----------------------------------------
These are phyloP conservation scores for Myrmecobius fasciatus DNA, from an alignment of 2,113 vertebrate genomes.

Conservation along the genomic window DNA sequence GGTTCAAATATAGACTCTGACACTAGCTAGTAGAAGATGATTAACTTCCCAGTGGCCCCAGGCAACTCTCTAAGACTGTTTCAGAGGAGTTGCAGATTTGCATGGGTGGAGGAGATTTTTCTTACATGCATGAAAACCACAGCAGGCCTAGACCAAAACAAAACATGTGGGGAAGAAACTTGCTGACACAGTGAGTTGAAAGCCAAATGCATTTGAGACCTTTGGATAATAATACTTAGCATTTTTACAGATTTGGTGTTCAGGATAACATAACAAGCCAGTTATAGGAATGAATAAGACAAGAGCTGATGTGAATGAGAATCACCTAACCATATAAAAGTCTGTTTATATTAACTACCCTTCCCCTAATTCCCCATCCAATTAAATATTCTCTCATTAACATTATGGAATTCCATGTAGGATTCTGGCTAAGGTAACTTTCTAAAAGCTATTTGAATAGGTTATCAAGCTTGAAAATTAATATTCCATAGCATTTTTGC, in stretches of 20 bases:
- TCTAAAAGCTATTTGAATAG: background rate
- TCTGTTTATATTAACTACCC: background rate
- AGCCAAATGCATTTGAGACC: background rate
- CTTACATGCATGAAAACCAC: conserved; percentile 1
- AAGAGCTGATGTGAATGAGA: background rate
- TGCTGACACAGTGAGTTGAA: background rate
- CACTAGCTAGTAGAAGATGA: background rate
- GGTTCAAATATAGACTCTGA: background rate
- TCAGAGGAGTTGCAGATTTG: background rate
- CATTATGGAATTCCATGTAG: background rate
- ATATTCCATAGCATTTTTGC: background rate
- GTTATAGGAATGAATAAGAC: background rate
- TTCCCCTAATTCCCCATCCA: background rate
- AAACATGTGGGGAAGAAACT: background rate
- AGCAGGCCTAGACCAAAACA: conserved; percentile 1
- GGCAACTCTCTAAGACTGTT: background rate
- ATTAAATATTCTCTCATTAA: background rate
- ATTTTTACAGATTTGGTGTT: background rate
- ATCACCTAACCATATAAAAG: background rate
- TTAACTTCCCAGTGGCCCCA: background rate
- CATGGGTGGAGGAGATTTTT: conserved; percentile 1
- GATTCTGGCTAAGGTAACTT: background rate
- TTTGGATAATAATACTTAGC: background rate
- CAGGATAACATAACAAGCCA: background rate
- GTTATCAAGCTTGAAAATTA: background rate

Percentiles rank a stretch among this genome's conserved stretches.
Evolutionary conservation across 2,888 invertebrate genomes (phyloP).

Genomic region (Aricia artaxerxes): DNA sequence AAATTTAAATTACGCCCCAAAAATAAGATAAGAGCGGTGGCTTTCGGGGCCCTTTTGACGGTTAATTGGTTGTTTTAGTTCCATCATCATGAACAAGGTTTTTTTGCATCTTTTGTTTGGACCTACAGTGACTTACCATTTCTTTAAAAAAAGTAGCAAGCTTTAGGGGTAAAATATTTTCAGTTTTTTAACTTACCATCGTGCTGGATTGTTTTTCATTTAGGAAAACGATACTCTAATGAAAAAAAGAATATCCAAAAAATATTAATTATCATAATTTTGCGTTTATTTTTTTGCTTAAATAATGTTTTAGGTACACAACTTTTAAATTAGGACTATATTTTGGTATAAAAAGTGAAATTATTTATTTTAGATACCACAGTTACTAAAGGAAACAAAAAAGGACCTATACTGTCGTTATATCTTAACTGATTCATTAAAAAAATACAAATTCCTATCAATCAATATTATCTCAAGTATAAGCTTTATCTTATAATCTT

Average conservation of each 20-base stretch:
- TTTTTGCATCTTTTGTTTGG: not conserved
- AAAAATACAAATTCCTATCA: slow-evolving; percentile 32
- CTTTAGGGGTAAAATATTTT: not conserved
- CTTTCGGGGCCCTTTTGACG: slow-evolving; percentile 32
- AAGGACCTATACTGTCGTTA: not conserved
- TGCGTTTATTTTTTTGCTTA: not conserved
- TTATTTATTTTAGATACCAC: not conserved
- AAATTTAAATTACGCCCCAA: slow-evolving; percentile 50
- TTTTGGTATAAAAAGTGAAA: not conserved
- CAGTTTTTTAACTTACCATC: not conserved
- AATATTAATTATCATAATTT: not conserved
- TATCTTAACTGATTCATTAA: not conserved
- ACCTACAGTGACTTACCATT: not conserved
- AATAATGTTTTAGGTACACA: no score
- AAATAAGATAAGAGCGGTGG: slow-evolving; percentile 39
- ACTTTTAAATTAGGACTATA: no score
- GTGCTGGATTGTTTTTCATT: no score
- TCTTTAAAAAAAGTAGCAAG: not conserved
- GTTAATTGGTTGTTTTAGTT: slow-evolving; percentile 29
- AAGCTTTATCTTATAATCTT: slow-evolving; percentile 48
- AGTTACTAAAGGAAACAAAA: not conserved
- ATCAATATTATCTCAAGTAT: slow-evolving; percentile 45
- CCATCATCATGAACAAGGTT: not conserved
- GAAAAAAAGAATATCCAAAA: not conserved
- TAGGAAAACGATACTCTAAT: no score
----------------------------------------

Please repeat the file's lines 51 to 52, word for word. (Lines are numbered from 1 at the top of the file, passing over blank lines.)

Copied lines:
- AAGCTTTATCTTATAATCTT: slow-evolving; percentile 48
- AGTTACTAAAGGAAACAAAA: not conserved